DPP Home Gear Cameras Do You Need A Full-Frame D-SLR?

Wednesday, May 23, 2007

Do You Need A Full-Frame D-SLR?

There are significant advantages to D-SLRs that are designed around sub-full-frame image sensors. Before you decide that only full-frame will do, consider all the angles.

What's The Catch?

The single biggest disadvantage of a sub-full-frame sensor is the crop of the image circle. If you bolt your trusted 20mm to a body with a socalled 1.5x magnification factor, you'll get an image that doesn't look nearly as wide as you were expecting. The appearance would be closer to what you'd expect to see from a 30mm lens attached to a 35mm film camera. This clearly is a disadvantage at the wide end, but it's not a fatal flaw. Because of the ever-increasing demand for widerangled lenses, manufacturers have stepped up and designed lenses that are specifically made for these cameras. The professionally oriented lenses are excellent performers and capable of professional results.

Going Big

Okay, so you've decided that you simply need the full-frame. Nothing else will do. Obviously, these cameras have some definite advantages.

Resolution. First and foremost, resolution is the primary advantage of a camera equipped with a full-frame sensor. If it's an absolute necessity that you have the most resolution possible, a full-frame sensor is your tool. The 16.7-megapixel Canon EOS-1DS Mark II has pixels to spare.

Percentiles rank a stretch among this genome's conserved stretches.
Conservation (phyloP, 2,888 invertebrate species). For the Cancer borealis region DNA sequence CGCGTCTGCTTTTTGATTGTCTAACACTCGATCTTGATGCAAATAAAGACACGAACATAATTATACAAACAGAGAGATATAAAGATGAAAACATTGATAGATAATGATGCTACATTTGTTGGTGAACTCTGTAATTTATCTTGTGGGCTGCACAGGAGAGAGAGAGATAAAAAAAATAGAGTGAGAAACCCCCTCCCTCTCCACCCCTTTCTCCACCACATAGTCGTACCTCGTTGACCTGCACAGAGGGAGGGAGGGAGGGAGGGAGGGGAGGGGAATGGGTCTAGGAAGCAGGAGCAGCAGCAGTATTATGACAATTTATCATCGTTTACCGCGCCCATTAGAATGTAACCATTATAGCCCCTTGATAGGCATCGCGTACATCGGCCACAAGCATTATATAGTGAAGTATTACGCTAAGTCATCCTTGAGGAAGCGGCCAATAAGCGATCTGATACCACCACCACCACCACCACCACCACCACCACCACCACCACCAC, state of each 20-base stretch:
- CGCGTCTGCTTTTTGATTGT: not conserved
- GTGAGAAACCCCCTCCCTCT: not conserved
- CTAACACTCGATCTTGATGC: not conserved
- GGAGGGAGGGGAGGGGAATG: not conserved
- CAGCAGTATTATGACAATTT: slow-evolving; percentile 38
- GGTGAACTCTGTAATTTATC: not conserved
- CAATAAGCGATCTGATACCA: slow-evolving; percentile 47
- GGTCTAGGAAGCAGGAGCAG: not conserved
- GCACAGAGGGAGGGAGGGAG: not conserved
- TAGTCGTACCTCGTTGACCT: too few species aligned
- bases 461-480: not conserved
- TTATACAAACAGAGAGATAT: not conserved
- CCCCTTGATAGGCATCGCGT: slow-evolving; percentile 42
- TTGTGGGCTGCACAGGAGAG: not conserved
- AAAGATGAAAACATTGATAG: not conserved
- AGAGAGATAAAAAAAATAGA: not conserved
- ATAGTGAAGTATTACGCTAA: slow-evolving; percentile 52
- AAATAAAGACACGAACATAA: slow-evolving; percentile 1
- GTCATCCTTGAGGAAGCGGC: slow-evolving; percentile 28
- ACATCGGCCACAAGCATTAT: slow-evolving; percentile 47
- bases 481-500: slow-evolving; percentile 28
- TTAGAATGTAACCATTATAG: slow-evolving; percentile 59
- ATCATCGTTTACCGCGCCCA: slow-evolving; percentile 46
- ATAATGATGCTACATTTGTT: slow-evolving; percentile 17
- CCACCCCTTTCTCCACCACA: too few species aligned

Noise. A key aspect to image sensor design is the size of the individual photosites. A large, full-frame sensor The EOS 5D features Canon's latest full-frame image sensor. The camera is can accommodate large photosites with plenty of space in between them. As electronic components within a box full of other electronic components, the sensor generates heat, and it's surrounded by hot components. Heat creates noise and noise degrades image quality. To reduce noise, it's important to have the ability to reduce heat, and to reduce heat, the sensor must be able to dissipate that heat. Larger photosites with space between them keep heat and, therefore, noise from becoming a problem.

Dynamic Range And Color. The larger photosites on a full-frame sensor are analogous to buckets filled with photons instead of water. The more photons you can capture, the better the overall image quality. Just like buckets left outside in a rainstorm, a larger photosite can capture more photons than a smaller photosite. With more photons, the dynamic range and color fidelity are superior. Smaller image sensors that have the photosites crammed together to get a higher-resolution sensor are more likely to have dynamic range and color problems than the larger full-frame sensors. Of course, as engineers cram ever increasing numbers of photosites onto the full-frame sensors over time, those sensors will have the same inherent problems, but currently full-frame sensors have an advantage over sub-full-frame models.

Comparing Cameras

We can't emphasize it enough: there's more to a camera than the image sensor. Still, the image sensor is at the very heart of the camera, and it's a key element in the chain to produce your finished image. Image sensors should play a large part in your decision-making process when you're planning on buying a new camera, but there are plenty of other important elements to consider as well. In the end, no one camera out there is “the best.” It's all about finding the best camera for you.



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